S. Vincent de Paul| Daily Meditation| Daily Quote by S. Padre Pio| Divine Mercy Reflection
St. Vincent de Paul
The deathbed confession of a dying servant opened Vincent's eyes to the crying spiritual needs of the peasantry of France. This seems to have been a crucial moment in the life of the man from a small farm in Gascony, France, who had become a priest with little more ambition than to have a comfortable life.
It was the Countess de Gondi (whose servant he had helped) who persuaded her husband to endow and support a group of able and zealous missionaries who would work among poor tenant farmers and country people in general. Vincent was too humble to accept leadership at first, but after working for some time in Paris among imprisoned galley-slaves, he returned to be the leader of what is now known as the Congregation of the Mission, or the Vincentians. These priests, with vows of poverty, chastity, obedience and stability, were to devote themselves entirely to the people in smaller towns and villages.
Later, Vincent established confraternities of charity for the spiritual and physical relief of the poor and sick of each parish. From these, with the help of St. Louise de Marillac, came the Daughters of Charity, "whose convent is the sickroom, whose chapel is the parish church, whose cloister is the streets of the city." He organized the rich women of Paris to collect funds for his missionary projects, founded several hospitals, collected relief funds for the victims of war and ransomed over 1,200 galley slaves from North Africa. He was zealous in conducting retreats for clergy at a time when there was great laxity, abuse and ignorance among them. He was a pioneer in clerical training and was instrumental in establishing seminaries.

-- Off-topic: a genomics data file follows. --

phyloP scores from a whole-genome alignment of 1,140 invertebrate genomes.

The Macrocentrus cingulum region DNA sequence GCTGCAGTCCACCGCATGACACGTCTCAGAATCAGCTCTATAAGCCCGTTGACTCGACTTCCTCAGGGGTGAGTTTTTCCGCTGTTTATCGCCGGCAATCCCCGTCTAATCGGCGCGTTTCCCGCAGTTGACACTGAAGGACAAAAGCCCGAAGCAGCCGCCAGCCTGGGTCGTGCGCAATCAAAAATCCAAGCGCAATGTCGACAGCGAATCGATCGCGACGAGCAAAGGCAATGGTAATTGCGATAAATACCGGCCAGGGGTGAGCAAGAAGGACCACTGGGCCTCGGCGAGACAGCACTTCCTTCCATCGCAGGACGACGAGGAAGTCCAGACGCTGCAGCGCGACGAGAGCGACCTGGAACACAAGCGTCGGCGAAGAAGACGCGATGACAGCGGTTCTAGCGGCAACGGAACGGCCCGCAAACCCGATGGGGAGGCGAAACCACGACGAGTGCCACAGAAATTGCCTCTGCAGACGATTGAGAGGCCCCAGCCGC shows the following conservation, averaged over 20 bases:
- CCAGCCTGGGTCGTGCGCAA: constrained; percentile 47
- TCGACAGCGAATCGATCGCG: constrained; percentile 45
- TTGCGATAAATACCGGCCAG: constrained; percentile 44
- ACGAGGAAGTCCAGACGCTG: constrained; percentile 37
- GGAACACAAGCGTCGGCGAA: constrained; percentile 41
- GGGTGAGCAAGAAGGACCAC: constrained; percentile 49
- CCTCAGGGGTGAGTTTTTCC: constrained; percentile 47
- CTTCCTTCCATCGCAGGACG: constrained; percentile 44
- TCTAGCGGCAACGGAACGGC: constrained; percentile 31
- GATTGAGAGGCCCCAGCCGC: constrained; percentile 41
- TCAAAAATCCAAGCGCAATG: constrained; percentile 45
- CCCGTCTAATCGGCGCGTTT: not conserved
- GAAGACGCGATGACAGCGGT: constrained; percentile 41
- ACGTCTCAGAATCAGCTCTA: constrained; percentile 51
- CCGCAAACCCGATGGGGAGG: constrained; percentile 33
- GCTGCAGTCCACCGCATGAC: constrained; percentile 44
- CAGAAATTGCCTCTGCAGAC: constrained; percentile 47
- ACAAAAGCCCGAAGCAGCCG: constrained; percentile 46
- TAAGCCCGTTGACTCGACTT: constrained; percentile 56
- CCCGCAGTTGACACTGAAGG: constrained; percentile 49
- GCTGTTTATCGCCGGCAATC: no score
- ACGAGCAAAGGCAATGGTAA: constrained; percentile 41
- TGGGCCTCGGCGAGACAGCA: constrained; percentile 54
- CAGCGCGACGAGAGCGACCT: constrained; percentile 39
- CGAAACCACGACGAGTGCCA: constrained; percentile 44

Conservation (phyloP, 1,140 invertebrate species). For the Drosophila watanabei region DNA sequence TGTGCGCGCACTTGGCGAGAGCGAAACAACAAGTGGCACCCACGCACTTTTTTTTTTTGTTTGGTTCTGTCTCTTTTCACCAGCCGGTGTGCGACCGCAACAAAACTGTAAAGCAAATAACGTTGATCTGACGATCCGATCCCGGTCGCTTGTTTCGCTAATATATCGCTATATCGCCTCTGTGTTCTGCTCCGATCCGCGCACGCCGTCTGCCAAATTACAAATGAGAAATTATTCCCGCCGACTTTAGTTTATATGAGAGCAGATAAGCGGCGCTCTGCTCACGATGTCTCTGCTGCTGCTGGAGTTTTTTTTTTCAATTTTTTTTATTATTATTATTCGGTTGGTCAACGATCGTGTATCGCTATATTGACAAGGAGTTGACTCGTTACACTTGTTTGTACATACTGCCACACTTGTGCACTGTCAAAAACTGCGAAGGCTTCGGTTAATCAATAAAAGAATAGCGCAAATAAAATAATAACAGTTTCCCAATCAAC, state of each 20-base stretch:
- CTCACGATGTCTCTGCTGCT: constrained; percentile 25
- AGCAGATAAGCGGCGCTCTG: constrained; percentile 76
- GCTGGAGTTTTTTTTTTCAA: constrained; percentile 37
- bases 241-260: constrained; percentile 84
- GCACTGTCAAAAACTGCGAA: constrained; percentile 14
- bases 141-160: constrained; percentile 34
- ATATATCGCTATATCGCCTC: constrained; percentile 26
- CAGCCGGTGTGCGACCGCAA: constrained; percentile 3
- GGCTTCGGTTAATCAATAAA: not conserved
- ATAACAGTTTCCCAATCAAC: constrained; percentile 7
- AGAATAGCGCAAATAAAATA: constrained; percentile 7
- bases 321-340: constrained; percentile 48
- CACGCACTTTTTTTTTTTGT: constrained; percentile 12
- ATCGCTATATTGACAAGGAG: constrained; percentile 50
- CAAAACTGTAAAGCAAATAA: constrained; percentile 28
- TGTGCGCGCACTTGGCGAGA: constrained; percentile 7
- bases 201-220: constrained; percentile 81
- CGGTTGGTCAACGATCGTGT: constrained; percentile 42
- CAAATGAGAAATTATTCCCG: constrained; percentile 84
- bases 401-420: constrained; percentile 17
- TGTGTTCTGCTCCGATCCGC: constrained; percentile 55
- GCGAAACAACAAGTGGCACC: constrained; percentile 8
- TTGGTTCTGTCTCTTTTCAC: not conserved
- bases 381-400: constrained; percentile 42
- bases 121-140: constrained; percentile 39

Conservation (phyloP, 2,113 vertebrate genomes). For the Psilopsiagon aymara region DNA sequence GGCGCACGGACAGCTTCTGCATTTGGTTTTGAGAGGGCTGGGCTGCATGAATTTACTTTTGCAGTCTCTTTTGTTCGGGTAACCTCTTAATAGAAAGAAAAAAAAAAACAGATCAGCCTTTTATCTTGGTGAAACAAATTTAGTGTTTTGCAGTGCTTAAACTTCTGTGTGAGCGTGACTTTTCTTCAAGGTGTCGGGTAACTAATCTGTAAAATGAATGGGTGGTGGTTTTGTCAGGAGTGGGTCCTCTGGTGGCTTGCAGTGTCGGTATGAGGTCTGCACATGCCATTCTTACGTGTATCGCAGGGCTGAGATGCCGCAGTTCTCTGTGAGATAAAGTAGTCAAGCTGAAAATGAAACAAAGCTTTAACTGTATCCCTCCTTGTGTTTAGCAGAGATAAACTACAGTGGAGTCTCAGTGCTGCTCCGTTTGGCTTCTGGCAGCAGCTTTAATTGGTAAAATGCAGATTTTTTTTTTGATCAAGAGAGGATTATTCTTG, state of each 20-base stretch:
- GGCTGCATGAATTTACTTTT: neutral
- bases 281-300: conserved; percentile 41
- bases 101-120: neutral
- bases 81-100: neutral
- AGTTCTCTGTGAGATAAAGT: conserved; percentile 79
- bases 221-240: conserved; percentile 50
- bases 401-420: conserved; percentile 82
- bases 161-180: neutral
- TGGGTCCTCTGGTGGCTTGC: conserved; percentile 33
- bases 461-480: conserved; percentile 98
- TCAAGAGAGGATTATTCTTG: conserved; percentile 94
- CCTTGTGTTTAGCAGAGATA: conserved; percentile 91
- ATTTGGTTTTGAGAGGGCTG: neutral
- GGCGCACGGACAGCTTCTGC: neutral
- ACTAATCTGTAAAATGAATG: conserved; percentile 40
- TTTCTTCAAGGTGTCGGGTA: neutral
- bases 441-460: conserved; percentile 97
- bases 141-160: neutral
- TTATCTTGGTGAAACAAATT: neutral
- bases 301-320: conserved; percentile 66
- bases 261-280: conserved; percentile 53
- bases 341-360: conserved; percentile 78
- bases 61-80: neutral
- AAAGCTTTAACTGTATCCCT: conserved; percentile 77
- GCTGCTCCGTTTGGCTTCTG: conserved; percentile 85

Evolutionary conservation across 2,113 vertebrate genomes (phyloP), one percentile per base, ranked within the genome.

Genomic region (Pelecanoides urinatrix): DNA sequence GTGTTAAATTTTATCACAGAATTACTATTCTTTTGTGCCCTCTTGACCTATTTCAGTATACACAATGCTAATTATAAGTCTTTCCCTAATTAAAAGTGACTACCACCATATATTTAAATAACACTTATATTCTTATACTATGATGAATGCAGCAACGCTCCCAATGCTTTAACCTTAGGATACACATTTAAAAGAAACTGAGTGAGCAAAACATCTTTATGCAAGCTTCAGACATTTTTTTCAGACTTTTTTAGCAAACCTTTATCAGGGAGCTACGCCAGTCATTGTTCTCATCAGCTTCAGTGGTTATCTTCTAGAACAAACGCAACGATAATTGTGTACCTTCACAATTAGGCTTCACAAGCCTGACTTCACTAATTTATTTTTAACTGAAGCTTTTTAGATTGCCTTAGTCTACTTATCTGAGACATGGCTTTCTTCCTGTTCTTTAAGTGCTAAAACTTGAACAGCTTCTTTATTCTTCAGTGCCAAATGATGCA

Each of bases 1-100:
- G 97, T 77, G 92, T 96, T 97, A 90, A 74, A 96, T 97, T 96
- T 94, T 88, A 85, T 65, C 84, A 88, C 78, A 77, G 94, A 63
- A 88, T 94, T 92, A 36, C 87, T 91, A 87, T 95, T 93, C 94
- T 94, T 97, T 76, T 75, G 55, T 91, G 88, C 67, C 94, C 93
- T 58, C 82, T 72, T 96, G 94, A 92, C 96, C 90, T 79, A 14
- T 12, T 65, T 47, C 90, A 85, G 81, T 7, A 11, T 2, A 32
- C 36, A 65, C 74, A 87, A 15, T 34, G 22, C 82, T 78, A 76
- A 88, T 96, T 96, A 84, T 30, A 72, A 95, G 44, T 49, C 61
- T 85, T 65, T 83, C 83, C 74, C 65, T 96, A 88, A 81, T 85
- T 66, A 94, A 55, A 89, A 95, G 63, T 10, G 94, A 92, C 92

Most remarkably, Vincent was by temperament a very irascible person—even his friends admitted it. He said that except for the grace of God he would have been "hard and repulsive, rough and cross." But he became a tender and affectionate man, very sensitive to the needs of others.
Pope Leo XIII made him the patron of all charitable societies. Outstanding among these, of course, is the Society of St. Vincent de Paul, founded in 1833 by his admirer Blessed Frédéric Ozanam (September 7).
The Church is for all God's children, rich and poor, peasants and scholars, the sophisticated and the simple. But obviously the greatest concern of the Church must be for those who need the most help—those made helpless by sickness, poverty, ignorance or cruelty. Vincent de Paul is a particularly appropriate patron for all Christians today, when hunger has become starvation, and the high living of the rich stands in more and more glaring contrast to the physical and moral degradation in which many of God's children are forced to live.
"Strive to live content in the midst of those things that cause your discontent. Free your mind from all that troubles you, God will take care of things. You will be unable to make haste in this [choice] without, so to speak, grieving the heart of God, because he sees that you do not honor him sufficiently with holy trust. Trust in him, I beg you, and you will have the fulfillment of what your heart desires" (St. Vincent de Paul, Letters).